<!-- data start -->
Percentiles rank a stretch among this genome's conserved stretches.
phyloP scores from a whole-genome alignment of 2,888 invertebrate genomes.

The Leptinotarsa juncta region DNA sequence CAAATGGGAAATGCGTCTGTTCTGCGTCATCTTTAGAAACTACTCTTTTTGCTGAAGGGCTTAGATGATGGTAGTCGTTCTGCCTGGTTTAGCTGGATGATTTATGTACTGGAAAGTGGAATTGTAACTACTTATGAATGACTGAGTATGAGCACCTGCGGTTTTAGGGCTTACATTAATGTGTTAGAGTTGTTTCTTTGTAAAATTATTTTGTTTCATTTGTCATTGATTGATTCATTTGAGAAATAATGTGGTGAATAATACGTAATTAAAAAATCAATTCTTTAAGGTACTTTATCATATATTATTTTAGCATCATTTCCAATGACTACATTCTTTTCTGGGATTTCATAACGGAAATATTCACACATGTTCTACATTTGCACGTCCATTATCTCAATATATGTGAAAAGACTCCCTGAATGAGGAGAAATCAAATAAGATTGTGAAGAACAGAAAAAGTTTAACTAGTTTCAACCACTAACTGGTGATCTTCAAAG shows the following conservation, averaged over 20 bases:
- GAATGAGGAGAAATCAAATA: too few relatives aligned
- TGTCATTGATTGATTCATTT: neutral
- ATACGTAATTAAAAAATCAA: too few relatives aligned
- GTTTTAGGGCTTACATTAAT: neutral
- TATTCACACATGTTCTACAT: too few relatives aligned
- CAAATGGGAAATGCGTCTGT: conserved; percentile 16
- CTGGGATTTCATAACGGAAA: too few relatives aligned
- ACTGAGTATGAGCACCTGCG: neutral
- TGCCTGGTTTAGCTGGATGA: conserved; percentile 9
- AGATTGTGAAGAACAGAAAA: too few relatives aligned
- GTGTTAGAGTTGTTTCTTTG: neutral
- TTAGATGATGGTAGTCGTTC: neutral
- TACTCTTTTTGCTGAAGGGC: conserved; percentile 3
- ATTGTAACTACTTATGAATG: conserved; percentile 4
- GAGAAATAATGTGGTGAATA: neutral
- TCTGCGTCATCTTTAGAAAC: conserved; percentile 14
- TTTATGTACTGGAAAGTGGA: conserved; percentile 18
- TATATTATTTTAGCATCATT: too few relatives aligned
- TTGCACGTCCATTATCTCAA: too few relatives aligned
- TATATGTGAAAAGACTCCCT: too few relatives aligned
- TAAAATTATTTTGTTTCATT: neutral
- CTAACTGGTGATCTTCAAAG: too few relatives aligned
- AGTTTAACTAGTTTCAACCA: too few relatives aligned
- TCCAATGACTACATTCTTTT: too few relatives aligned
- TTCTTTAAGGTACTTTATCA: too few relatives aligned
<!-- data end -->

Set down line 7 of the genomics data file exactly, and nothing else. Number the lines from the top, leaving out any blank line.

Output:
- GTTTTAGGGCTTACATTAAT: neutral